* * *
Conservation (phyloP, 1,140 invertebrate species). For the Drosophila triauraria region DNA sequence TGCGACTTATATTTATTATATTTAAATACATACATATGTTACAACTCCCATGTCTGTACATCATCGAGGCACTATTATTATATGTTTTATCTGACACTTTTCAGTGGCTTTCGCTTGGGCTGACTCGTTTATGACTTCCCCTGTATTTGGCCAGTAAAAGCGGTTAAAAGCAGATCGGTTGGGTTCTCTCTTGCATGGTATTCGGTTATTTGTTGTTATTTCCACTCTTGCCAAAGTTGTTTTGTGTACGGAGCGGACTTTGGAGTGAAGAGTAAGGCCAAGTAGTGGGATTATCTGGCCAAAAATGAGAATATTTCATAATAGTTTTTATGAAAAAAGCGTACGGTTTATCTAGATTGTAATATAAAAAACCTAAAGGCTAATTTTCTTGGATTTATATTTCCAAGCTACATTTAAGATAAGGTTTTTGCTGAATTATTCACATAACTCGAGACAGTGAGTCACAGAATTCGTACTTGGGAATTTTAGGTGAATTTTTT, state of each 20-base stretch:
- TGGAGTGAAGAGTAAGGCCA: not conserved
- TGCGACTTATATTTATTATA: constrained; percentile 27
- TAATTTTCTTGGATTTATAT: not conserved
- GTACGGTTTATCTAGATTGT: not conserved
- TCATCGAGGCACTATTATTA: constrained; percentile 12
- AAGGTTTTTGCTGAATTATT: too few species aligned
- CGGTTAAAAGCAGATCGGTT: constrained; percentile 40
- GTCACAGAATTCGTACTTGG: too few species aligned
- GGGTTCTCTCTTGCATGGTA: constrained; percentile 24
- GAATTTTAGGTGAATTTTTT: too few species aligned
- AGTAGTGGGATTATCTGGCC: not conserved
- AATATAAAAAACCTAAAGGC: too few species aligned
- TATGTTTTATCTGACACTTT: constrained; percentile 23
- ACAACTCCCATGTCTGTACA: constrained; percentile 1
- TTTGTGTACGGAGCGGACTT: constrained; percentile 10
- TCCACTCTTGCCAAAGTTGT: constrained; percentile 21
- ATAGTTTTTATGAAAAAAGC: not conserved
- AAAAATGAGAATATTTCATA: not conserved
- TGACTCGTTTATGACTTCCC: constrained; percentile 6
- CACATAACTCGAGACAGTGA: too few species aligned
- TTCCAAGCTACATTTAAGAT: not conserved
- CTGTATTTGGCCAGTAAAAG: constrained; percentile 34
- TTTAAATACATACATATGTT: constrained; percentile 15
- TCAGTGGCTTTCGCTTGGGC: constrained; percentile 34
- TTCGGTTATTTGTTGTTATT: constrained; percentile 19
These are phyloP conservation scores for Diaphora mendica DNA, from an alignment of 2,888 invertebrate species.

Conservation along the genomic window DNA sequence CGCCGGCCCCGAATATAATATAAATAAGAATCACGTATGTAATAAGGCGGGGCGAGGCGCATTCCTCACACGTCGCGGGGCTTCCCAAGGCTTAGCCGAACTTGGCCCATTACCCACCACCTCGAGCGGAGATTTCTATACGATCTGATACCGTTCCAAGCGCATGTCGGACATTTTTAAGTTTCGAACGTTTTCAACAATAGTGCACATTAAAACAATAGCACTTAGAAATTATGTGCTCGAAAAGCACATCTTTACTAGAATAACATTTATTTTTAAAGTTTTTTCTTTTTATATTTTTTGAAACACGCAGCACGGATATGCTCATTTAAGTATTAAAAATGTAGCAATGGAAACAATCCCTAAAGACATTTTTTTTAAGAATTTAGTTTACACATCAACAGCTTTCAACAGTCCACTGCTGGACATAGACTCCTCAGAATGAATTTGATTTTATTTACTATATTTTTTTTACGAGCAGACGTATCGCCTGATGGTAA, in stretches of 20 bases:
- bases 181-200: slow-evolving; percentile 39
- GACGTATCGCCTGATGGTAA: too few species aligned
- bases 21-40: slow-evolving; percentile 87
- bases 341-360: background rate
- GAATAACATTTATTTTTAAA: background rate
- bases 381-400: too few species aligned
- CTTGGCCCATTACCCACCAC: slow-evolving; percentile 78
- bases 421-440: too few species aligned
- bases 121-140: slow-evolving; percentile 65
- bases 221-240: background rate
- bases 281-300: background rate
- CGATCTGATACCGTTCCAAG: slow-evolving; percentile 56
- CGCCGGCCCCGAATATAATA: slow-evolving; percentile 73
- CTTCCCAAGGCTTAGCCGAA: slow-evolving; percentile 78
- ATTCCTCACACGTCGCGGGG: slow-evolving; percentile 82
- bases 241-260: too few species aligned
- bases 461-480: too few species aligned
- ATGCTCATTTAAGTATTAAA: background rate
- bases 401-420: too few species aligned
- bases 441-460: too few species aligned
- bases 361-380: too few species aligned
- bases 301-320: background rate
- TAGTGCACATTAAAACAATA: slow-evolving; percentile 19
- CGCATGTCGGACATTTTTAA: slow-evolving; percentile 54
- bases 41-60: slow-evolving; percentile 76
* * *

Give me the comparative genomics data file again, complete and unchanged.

Conservation (phyloP, 1,140 invertebrate species). For the Drosophila triauraria region DNA sequence TGCGACTTATATTTATTATATTTAAATACATACATATGTTACAACTCCCATGTCTGTACATCATCGAGGCACTATTATTATATGTTTTATCTGACACTTTTCAGTGGCTTTCGCTTGGGCTGACTCGTTTATGACTTCCCCTGTATTTGGCCAGTAAAAGCGGTTAAAAGCAGATCGGTTGGGTTCTCTCTTGCATGGTATTCGGTTATTTGTTGTTATTTCCACTCTTGCCAAAGTTGTTTTGTGTACGGAGCGGACTTTGGAGTGAAGAGTAAGGCCAAGTAGTGGGATTATCTGGCCAAAAATGAGAATATTTCATAATAGTTTTTATGAAAAAAGCGTACGGTTTATCTAGATTGTAATATAAAAAACCTAAAGGCTAATTTTCTTGGATTTATATTTCCAAGCTACATTTAAGATAAGGTTTTTGCTGAATTATTCACATAACTCGAGACAGTGAGTCACAGAATTCGTACTTGGGAATTTTAGGTGAATTTTTT, state of each 20-base stretch:
- TGGAGTGAAGAGTAAGGCCA: not conserved
- TGCGACTTATATTTATTATA: constrained; percentile 27
- TAATTTTCTTGGATTTATAT: not conserved
- GTACGGTTTATCTAGATTGT: not conserved
- TCATCGAGGCACTATTATTA: constrained; percentile 12
- AAGGTTTTTGCTGAATTATT: too few species aligned
- CGGTTAAAAGCAGATCGGTT: constrained; percentile 40
- GTCACAGAATTCGTACTTGG: too few species aligned
- GGGTTCTCTCTTGCATGGTA: constrained; percentile 24
- GAATTTTAGGTGAATTTTTT: too few species aligned
- AGTAGTGGGATTATCTGGCC: not conserved
- AATATAAAAAACCTAAAGGC: too few species aligned
- TATGTTTTATCTGACACTTT: constrained; percentile 23
- ACAACTCCCATGTCTGTACA: constrained; percentile 1
- TTTGTGTACGGAGCGGACTT: constrained; percentile 10
- TCCACTCTTGCCAAAGTTGT: constrained; percentile 21
- ATAGTTTTTATGAAAAAAGC: not conserved
- AAAAATGAGAATATTTCATA: not conserved
- TGACTCGTTTATGACTTCCC: constrained; percentile 6
- CACATAACTCGAGACAGTGA: too few species aligned
- TTCCAAGCTACATTTAAGAT: not conserved
- CTGTATTTGGCCAGTAAAAG: constrained; percentile 34
- TTTAAATACATACATATGTT: constrained; percentile 15
- TCAGTGGCTTTCGCTTGGGC: constrained; percentile 34
- TTCGGTTATTTGTTGTTATT: constrained; percentile 19
These are phyloP conservation scores for Diaphora mendica DNA, from an alignment of 2,888 invertebrate species.

Conservation along the genomic window DNA sequence CGCCGGCCCCGAATATAATATAAATAAGAATCACGTATGTAATAAGGCGGGGCGAGGCGCATTCCTCACACGTCGCGGGGCTTCCCAAGGCTTAGCCGAACTTGGCCCATTACCCACCACCTCGAGCGGAGATTTCTATACGATCTGATACCGTTCCAAGCGCATGTCGGACATTTTTAAGTTTCGAACGTTTTCAACAATAGTGCACATTAAAACAATAGCACTTAGAAATTATGTGCTCGAAAAGCACATCTTTACTAGAATAACATTTATTTTTAAAGTTTTTTCTTTTTATATTTTTTGAAACACGCAGCACGGATATGCTCATTTAAGTATTAAAAATGTAGCAATGGAAACAATCCCTAAAGACATTTTTTTTAAGAATTTAGTTTACACATCAACAGCTTTCAACAGTCCACTGCTGGACATAGACTCCTCAGAATGAATTTGATTTTATTTACTATATTTTTTTTACGAGCAGACGTATCGCCTGATGGTAA, in stretches of 20 bases:
- bases 181-200: slow-evolving; percentile 39
- GACGTATCGCCTGATGGTAA: too few species aligned
- bases 21-40: slow-evolving; percentile 87
- bases 341-360: background rate
- GAATAACATTTATTTTTAAA: background rate
- bases 381-400: too few species aligned
- CTTGGCCCATTACCCACCAC: slow-evolving; percentile 78
- bases 421-440: too few species aligned
- bases 121-140: slow-evolving; percentile 65
- bases 221-240: background rate
- bases 281-300: background rate
- CGATCTGATACCGTTCCAAG: slow-evolving; percentile 56
- CGCCGGCCCCGAATATAATA: slow-evolving; percentile 73
- CTTCCCAAGGCTTAGCCGAA: slow-evolving; percentile 78
- ATTCCTCACACGTCGCGGGG: slow-evolving; percentile 82
- bases 241-260: too few species aligned
- bases 461-480: too few species aligned
- ATGCTCATTTAAGTATTAAA: background rate
- bases 401-420: too few species aligned
- bases 441-460: too few species aligned
- bases 361-380: too few species aligned
- bases 301-320: background rate
- TAGTGCACATTAAAACAATA: slow-evolving; percentile 19
- CGCATGTCGGACATTTTTAA: slow-evolving; percentile 54
- bases 41-60: slow-evolving; percentile 76